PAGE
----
September 26, 2017 Hallowed be Thy Name, Thy Kingdom Come, Thy Will be Done- Matthew 6:9-10, Romans 8:26, Romans 12:2

christians-prayers

(Jesus said); “Pray then in this way:

Our Father in heaven, hallowed be your name. Your kingdom come. Your will be done, on earth as it is in heaven.” Matthew 6:9-10 (NRSV)

The first petition of the Lord’s Prayer (see Martin Luther’s teaching on the Lord’s Prayer in the Large Catechism here) is about who God is, and the second and third are about what God is doing.

God, of course, is holy. Our opinion doesn’t change that reality one bit, but the first part of prayer is acknowledging that we are addressing God.  We come to Him knowing that we don’t have faith in our ability to say the right thing or in the strength of our prayers. Our faith is in the One to Whom we are praying.  It doesn’t matter if we feel inferior or not worthy of approaching God.  He extends the invitation and command to us to come to Him in prayer.  He even sends the Holy Spirit to intervene on our behalf, so that we can pray effectively in spite of our perceived unworthiness or weakness.

Likewise the Spirit helps us in our weakness; for we do not know how to pray as we ought, but that very Spirit intercedes with sighs too deep for words. Romans 8:26 (NRSV)

When we pray we need to know that we are coming to God because we want Him to make us holy, that we want to live in a way that is worthy of His naming and claiming us as His own. We want to live in a way that honors His name.  We can’t live in a way that honors God without asking Him for the strength and the abilities we need to be honorable.

God’s kingdom is a reality, and it will continue to be made more of a reality and it will come to fullness according to His plan. For us the kingdom of God is right now, but also not yet.  God’s plan is that His kingdom will be made a reality here on earth as well as in heaven.  Our desire and our purpose as Jesus followers are not just to be fully a part of the kingdom of God when we pass on to heaven, but to bring about God’s kingdom here on earth.

Do we really want what God wants? This is why we pray for God’s kingdom to come here on earth.  We can’t truly desire what God wants without His help.  Prayer is the way that God comes to us. It is a two way conversation.  Prayer is a means for us to invite God to transform our minds and align them with His will.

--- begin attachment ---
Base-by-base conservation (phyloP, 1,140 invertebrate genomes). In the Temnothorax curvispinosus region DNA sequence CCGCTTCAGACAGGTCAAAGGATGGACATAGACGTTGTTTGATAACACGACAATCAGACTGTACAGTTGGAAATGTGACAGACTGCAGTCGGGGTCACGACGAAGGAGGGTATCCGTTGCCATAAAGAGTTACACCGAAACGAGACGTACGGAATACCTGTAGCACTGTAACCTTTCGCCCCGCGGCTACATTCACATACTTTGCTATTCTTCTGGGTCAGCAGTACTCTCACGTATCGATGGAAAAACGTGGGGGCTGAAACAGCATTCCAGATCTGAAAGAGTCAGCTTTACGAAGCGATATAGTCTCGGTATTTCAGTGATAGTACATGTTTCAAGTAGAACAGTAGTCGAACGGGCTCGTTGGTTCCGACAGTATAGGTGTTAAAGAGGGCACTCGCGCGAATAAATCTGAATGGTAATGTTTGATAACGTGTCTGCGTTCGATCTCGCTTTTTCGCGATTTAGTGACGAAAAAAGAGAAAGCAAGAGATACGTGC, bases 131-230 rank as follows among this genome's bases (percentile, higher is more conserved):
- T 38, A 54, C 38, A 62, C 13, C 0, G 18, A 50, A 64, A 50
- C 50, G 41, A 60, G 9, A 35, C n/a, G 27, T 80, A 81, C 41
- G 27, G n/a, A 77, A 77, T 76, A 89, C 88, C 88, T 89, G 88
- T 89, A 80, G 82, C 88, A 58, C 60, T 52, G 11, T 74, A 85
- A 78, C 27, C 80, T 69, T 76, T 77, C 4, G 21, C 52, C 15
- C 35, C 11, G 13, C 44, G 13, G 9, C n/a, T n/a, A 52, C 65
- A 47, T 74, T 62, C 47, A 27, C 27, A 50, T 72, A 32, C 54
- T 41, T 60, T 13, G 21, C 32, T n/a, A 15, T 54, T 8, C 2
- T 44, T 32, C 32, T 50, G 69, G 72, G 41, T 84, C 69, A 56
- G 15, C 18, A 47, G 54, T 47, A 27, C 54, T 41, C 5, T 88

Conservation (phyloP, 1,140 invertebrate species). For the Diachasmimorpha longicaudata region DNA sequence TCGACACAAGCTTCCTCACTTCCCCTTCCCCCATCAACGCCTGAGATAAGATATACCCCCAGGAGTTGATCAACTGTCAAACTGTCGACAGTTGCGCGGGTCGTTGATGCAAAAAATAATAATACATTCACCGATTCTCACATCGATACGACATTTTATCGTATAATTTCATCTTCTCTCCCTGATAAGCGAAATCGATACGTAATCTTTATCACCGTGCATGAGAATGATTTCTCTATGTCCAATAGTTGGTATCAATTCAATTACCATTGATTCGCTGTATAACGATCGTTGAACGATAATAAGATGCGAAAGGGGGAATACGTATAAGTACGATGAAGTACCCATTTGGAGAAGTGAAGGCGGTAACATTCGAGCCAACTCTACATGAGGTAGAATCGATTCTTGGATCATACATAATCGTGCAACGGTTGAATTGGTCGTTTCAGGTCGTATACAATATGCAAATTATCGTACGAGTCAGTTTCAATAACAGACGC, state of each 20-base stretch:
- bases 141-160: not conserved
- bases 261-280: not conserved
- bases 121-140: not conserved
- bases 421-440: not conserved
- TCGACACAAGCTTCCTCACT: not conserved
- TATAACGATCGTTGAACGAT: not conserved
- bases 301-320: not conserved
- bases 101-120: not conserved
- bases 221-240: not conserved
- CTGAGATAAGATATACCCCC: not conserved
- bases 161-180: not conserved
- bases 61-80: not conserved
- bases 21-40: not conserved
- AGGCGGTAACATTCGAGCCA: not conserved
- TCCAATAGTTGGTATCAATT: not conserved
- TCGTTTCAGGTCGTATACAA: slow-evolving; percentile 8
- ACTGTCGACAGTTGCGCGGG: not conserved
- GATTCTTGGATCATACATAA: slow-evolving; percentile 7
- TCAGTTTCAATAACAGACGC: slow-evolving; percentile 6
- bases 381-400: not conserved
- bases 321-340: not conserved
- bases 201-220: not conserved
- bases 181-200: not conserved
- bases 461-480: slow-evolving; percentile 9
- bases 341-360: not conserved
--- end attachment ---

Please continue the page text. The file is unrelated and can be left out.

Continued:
Do not be conformed to this world, but be transformed by the renewing of your minds, so that you may discern what is the will of God—what is good and acceptable and perfect. Romans 12:2 (NRSV)

 “Thy will be done” is at times one of the most difficult prayers we pray, especially when we want to say and believe “my will be done.” There are times when we don’t understand, when God says no to prayer, or His answer is, “wait, I have something better for you.”  Yet God still wants us to communicate with Him- when it’s good, when it’s bad, and even when it’s ugly.  He will align our hearts and minds to His purpose, and He will give us healing and strength when we need it.

God invites us to come to him anytime, in any way we know how, in prayer.

Have we come to God in prayer today?

September 25, 2017- The Power of Prayer- Matthew 18:18-20, Matthew 6:7-15

max lucado on prayer

(Jesus said): “Truly I tell you, whatever you bind on earth will be bound in heaven, and whatever you loose on earth will be loosed in heaven. Again, truly I tell you, if two of you agree on earth about anything you ask, it will be done for you by my Father in heaven.  For where two or three are gathered in my name, I am there among them.” Matthew 18:18-20 (NRSV)

Sometimes we get it in our heads that prayer is an option- that we aren’t holy enough to pray, or that we don’t really have to do it- or that prayer is a last resort, or that prayer is a way of earning brownie points if we keep repeating the words enough. Martin Luther had much to say on the value of prayer in his Large Catechism in his explanation of the Lord’s Prayer.

Jesus taught us to pray:

“When you are praying, do not heap up empty phrases as the Gentiles do; for they think that they will be heard because of their many words.  Do not be like them, for your Father knows what you need before you ask him.

 “Pray then in this way:

Our Father in heaven,  Hallowed be your name. Your kingdom come. Your will be done,  on earth as it is in heaven. Give us this day our daily bread. And forgive us our debts, as we also have forgiven our debtors. And do not bring us to the time of trial, but rescue us from the evil one.

For if you forgive others their trespasses, your heavenly Father will also forgive you; but if you do not forgive others, neither will your Father forgive your trespasses. Matthew 6:7-15 (NRSV)

The Lord’s Prayer, that we learn as children as a rote prayer, is actually a template for prayer.

There is a saying that there are no atheists in foxholes, but crisis is not the time to learn to pray. Prayer should already be natural to us and written on our hearts well before we are in desperation mode. Rote prayers, the Psalms and all of the encouragement offered in Scripture are given to us to study and pray and commit to memory so that we know how to pray, in good times and in bad. Then when we are in crisis and can’t find the words to pray, the words are already written on our hearts and minds.